"When he returned a few weeks later, doctors had no record of the previous diagnosis, and they also had no idea he was due for a routine physical exam."

    "Patients who visited the clinic in the weeks following .... were kept waiting hours and sometimes futilely while their charts were located and delivered to the appropriate clinic and doctor,"

    Sounds like another great health service we know and love....

    ... answers on a postcard please

  46. Andrew Abdul-Malek

    lesson to learn

    data deletion should never have that bad an effect.

    if you buy a car and the engine ceases, you arent going to replace the engine yourself unless you know what you are doing!

    get some IT advice, and pay for it!

  47. Scott Mckenzie

    Yikes!

    As many have said.... the scary parts are that the new Sysadmin didn't lock out the old (or any suscpicious accounts...) and also that by the sounds of it a company as large and significant as that dealing in health records appears to have a 5 day tape rotation and no online/offline storage backup*

    *this may be incorrect as it does sound as though they got back up and running eventually, but still....

  48. alistair millington
    Thumb Up

    I like the sentence

    "The court said that Oson seemed to think that he was the smartest guy around but, as often happens, he ran into someone smarter (the FBI)."

    I saw a program about the FBI real life cases a while ago and it stated. (by talking to the FBI agents involved.)

    "The criminals left no finger prints, so the FBI surmised that they wore gloves. The ladder left against the wall leading to the roof, and the large hole they had cut into the roof, the FBI surmised this had been how they got into the buidling."

    So I don't believe the FBI are that smart.

  49. Anonymous Coward
    Joke

    @ "I think this happens all the time @anon" AC 01:58

    "We used to be very gruntled. Then our company was combined with several others and we became expensive overhead and got outsourced. Then our company was bought by another company and we were insourced again. And then our company bought another company and another company and all of a sudden we weren't just expensive overhead. Hell, we were a stone around the neck of the company and they couldn't wait to oursource us all again. In fact, they've been oursourcing people and jobs as fast as they can since they can't figure out how to grow the business properly and don't want to invest any real money into infrastructure and training (you can do that yourself in the bog) . Now we'll just leave it to those other companies to screw folks out of their jobs and then eventually we'll insource the susvivors to a lower pay scall and less seniority. Oh yeah, that'll make a great big bonus for the avp's and up this year."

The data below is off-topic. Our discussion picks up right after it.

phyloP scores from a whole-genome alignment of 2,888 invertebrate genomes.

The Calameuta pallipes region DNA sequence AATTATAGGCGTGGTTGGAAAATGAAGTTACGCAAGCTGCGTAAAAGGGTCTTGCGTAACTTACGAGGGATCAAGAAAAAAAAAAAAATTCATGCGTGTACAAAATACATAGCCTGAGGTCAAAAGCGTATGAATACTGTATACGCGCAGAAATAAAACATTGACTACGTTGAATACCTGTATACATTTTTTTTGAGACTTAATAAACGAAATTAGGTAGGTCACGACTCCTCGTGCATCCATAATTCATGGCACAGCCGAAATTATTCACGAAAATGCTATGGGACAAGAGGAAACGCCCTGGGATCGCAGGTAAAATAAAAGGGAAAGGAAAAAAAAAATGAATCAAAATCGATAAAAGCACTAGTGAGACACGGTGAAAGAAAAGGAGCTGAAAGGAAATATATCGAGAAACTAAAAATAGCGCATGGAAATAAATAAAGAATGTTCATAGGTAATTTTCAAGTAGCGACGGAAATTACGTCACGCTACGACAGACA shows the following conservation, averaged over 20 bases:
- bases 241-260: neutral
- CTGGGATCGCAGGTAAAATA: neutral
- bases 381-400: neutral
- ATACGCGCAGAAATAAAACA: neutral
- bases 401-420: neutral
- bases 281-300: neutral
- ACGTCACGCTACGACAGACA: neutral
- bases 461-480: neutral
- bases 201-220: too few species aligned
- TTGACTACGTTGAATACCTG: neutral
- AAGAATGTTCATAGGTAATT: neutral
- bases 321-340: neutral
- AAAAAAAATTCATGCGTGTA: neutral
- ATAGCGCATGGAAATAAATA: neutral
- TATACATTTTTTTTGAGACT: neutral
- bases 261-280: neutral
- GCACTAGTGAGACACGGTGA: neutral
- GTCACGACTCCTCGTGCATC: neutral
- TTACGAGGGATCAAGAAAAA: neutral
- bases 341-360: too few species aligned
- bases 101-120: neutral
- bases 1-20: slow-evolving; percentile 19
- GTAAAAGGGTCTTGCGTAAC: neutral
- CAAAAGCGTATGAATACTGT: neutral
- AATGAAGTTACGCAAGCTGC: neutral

You work for Capita too?

  50. Agrado

    @Tezfair

    If the outgoing admin is slightly more imaginative in their backdoor-creation than "add a new Administrator account" then you are going to be hard-pushed to find it. So no, this couldn't necessarily have been avoided, and "locking the system down" is not possible in the way you suggest.

  51. Anonymous Coward
    Anonymous Coward

    @ prosecute the new sysadmin

    Firstly, as has been already mentioned if you want a backdoor there are much more subtle ways than creating a separate account called mysupersweetsecretadmin and making it a globally administrative account.

    Secondly, depending on how much of his notice he ended up working (and where I come from when you sack / make redundant / accept the resignation of a [senior] sysadmin you have security immediately escort him to pick up his goods and leave the building) it is likely that IT was temporarily being done by Sonia from accounts whose IT experience consists of changing the backup tapes and resetting passwords when the sysadmin is on holiday.

  52. Larry Cumber
    IT Angle

    What a shame !

    Poor configuration brings bad habits.

    If all the windows and doors were closed and fortified by Privileges then i do think, this guy of ours wouldn't have made it through. All the same is oson had had a good IT guy to sweep the change and make admendments then that wouldn't have been the case. This is a lesson to learn. We all fall prey to this kind of thing..... Most administrators would not change a single password of a retired employee, niether have they configured their AD to expire them too.

  53. Slimey
    Paris Hilton

    I can understand him finding/setting up a back door...

    But by the dates on the story, it was 6 months between firing and taking action.

    1) He had to be SERIOUSLY angry to delay revenge that long. That or deranged. I go for the latter.

    2) The real crime is that in 6 months, they MUST have employed a new Sysadmin who should have checked the system for anything untoward left by the previous guy. OK he may have missed something, but then to have no security log and no back up log (or not checking either/both logs) is verging on criminal. Where did they recruit them from, the local internet cafe?

    Maybe Paris found herself a 'real' job?

  54. Michael